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Listen to the fans: No-one wants a night-time AFL grand final

The first bounce of the 2012 Toyota Grand Final match between the Hawthorn Hawks and the Sydney Swans at the MCG, Melbourne. (Photo: Tim Terry/AFL Media)

IT seems we can’t go through a single AFL season without the debate about moving the grand final to a night timeslot rearing its ugly head.

The proposal – which, if the AFL actually listened to fans would be long dead and buried – was reignited by league commission chairman Richard Goyder on Saturday.

Speaking to Clint Wheeldon in a radio interview on ABC Grandstand, Goyder was in favour of a night grand final.

“We haven’t got one this year. I would love to try it one year. I know that will elicit all sorts of responses from people, but I think it would be fantastic,” he said.

“We would have to have the right pre-game entertainment, the broadcasters would have to support it and we would have to take the AFL community with us.”

One on One Sports SA received a huge response after posting an article earlier this month criticising the AFL’s obsession with changing the game.

The backlash has been equally as swift from fans following Goyder’s latest comments:

Little by little, the league is eroding all the elements that make the great sport of Aussie Rules football unique.

In 2019 alone there has been a raft of adaptions to the game, and a whole host of suggestions made to change it in future years – none of them necessarily for the better.

We saw starting positions introduced to try and alleviate congestion, yet there have still been dour, low-scoring affairs – the round seven match between Adelaide and Fremantle was one of the worst slog-fests fans have seen in years.

There were only three goals scored to half-time.

Worst. Game. Ever.

Then came the mid-season draft, which pilfered talent from state leagues right across the country – denting their premiership campaigns simply so AFL clubs can get their hands on young players ahead of the draft.

Unsurprisingly, that’s not how the AFL intended it to be used, but clubs are crafty – seemingly more so than AFL boss Gillon McLachlan and his band of merry helpers – and will always find loopholes to exploit.

We’ve recently seen photos circulating of ‘anti-social behaviour supervisors’ that were introduced at games over the weekend to keep a watchful, almost dictatorial, eye on crowds to make sure fans aren’t having too much fun.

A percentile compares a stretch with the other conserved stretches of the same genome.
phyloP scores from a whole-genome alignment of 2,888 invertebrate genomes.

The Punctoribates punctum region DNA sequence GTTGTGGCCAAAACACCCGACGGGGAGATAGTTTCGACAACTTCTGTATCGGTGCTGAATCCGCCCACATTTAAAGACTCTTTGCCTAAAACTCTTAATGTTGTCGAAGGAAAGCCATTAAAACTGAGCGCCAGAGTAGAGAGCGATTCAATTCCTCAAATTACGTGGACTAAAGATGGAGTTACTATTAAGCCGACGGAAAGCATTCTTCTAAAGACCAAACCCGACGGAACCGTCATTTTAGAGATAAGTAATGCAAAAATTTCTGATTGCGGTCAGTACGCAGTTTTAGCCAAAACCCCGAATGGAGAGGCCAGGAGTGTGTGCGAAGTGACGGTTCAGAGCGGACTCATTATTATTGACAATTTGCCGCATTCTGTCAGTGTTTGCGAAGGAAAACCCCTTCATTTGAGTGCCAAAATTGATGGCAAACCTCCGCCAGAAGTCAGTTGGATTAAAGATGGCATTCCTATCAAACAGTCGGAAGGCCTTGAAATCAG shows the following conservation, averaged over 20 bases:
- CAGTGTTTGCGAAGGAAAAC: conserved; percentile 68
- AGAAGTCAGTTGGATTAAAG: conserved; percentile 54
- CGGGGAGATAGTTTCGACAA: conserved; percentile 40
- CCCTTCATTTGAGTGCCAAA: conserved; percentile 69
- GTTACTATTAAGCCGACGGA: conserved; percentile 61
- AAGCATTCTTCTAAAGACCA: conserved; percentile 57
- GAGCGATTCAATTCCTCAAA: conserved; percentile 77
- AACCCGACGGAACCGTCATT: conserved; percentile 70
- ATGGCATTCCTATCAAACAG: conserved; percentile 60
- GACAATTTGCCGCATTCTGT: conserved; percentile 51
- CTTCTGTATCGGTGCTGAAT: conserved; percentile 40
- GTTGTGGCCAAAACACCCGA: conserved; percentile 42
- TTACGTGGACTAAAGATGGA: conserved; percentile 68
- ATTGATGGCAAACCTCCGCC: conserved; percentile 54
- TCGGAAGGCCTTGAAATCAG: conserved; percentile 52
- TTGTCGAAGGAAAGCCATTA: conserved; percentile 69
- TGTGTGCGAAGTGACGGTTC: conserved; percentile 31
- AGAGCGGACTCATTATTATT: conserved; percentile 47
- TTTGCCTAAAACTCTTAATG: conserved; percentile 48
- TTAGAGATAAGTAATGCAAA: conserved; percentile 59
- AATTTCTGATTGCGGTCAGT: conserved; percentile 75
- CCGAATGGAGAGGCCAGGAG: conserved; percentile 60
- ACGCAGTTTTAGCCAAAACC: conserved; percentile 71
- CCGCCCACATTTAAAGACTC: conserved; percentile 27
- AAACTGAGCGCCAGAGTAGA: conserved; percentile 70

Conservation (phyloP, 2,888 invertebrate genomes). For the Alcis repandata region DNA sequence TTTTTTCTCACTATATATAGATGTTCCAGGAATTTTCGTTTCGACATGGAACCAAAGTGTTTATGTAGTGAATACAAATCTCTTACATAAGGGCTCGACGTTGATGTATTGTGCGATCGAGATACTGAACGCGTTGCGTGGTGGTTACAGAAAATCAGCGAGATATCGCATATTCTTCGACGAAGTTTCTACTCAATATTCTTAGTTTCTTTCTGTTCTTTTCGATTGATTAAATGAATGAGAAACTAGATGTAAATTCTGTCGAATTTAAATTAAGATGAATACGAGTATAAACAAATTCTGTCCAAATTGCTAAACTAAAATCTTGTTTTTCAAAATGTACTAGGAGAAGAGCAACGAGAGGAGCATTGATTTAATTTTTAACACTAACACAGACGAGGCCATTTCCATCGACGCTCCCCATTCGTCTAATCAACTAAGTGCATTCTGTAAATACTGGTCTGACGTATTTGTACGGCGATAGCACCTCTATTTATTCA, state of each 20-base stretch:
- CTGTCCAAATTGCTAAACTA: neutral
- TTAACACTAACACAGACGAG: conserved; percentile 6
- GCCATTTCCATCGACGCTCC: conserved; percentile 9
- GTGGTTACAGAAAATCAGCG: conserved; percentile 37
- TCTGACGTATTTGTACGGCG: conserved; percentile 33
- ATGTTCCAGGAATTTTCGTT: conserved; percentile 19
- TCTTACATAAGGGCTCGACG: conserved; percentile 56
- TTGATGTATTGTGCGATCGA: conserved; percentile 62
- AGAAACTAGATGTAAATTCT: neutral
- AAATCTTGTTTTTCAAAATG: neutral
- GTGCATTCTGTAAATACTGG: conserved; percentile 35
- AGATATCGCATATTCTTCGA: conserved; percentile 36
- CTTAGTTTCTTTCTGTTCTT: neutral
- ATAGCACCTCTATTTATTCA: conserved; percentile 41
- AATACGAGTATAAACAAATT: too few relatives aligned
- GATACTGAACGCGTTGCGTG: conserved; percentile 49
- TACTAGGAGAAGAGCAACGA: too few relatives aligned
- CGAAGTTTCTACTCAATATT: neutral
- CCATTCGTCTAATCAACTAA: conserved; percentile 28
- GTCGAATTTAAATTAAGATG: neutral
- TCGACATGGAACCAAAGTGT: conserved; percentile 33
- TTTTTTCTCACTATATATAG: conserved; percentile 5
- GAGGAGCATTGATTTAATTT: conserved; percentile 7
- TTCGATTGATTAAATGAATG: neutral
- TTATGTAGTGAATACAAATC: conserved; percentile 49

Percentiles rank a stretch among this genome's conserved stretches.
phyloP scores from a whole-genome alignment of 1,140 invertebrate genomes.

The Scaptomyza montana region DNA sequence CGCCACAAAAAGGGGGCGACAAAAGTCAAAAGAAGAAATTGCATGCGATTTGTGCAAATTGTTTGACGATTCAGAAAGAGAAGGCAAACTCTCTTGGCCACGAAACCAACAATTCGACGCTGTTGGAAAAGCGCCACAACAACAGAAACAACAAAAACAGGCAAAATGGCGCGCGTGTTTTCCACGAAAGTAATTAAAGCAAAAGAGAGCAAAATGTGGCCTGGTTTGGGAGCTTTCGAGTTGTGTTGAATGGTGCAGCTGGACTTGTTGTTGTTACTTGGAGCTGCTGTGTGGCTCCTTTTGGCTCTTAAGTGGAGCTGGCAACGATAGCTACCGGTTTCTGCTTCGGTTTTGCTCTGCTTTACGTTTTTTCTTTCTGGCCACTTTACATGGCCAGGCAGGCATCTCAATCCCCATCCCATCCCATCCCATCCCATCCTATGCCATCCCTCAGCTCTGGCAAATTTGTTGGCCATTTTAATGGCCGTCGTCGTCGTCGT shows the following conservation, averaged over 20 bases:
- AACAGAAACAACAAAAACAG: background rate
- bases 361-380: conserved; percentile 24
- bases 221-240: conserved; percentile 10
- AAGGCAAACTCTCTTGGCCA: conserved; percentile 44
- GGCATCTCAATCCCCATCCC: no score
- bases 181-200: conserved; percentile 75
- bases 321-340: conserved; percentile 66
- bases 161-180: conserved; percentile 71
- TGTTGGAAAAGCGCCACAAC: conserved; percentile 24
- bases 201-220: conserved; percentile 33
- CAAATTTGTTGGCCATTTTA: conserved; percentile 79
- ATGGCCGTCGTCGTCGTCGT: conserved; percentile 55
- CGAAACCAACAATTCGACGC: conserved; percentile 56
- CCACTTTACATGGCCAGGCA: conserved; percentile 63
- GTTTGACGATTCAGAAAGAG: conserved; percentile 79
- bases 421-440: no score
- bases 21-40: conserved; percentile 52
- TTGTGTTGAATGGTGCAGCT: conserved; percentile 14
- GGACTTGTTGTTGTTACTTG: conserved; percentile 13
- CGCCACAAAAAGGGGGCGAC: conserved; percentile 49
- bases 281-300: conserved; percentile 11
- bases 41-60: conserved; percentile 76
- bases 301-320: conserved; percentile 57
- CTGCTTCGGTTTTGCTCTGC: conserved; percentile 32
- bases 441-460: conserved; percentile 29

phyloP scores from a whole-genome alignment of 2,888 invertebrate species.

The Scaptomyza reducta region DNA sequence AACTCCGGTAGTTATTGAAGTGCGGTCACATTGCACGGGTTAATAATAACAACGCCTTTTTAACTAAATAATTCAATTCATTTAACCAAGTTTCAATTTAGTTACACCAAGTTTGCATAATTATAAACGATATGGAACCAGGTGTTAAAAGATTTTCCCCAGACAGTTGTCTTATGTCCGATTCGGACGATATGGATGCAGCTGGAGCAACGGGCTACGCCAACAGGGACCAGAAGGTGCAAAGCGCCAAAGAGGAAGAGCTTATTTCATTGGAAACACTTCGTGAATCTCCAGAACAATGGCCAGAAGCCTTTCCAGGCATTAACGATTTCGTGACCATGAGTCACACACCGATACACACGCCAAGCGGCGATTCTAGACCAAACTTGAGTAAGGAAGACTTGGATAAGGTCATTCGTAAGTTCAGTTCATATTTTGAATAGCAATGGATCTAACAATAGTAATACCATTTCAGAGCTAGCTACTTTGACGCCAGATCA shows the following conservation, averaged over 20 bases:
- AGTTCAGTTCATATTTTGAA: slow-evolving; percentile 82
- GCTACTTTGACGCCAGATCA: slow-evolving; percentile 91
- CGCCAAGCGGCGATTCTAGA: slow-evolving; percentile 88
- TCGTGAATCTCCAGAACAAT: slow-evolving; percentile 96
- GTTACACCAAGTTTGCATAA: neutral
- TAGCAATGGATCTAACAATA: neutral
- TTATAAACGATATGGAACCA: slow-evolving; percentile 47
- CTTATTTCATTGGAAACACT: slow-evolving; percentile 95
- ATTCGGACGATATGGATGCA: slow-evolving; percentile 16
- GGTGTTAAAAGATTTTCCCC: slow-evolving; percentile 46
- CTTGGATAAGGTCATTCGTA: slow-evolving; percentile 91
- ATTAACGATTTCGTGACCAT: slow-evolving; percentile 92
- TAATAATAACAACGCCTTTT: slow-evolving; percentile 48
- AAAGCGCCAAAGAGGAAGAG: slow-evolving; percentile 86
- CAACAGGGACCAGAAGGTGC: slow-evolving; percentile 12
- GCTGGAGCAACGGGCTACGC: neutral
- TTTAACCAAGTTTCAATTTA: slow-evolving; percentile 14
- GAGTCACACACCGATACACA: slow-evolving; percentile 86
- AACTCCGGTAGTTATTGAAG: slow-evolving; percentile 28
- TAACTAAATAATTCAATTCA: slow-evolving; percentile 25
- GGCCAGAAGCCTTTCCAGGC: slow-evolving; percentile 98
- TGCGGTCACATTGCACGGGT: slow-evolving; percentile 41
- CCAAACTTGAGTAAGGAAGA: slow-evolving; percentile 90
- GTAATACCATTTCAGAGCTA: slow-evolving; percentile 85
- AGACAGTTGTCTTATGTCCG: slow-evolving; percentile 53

I mean, they’ve only forked out a small fortune for their ticket to the game – why should they be allowed to barrack loudly?

We’ve also endured talks of mid-season trading, which if implemented would make the art of list management – a lynchpin in the make-up of an Aussie Rules premiership campaign – far less of an art.

Clubs have 40 players to pick from on their lists; the bad list managers shouldn’t be bailed out by being able to trade mid-season, purely because they stuffed up their selections at the draft or trade table.

All this does is penalise clubs who do their due diligence, and draft and trade players according to what they need.

Carlton list manager Stephen Silvagni has been criticised for his club’s recruiting strategy.

And now we, as fans, have to suffer through more talk of moving the grand final from its traditional 2.30pm timeslot in favour of a night fixture.

The suggestion from Goyder over the weekend is another prime example of the AFL ignoring supporters to further its own agenda.

Every poll I’ve seen has overwhelmingly been in favour of a day-time grand final.

A survey was conducted by 7AFL on Twitter in May, and of the more than 3000 responders nearly 80 per cent opposed a night grand final.

It seems pretty clear-cut, yet – as is a worryingly growing trend – the AFL doesn’t appear to be listening.

Fans love a day-time GF because they can make a day of it.

They can organise a barbecue with mates, enjoy a few beers while watching the game, and then kick on into the night – if that’s what they want – after the match wraps up around 6pm.

A night-time match makes it a lot harder to do that.

A lot of what the AFL has been doing lately is change simply for change sake.

Hosting the final game of the season during the afternoon has been an AFL tradition since the beginning of time.

On this occasion – in an age where the AFL seemingly is doing all it can to remove what tradition the game has left – it’s time to listen to the overwhelming majority, and leave the grand final as it is.

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Grady grew up in Bordertown in the state’s South East, around 10 minutes from the Victorian border, and is a Geelong Cats tragic and a lover of sports. Grady has worked in the journalism field for more than six years at a number of regional newspapers. He plays cricket for Trinity Old Scholars, and doesn’t mind teeing it up at some of the fantastic golf courses scattered across Adelaide and its surrounding regions.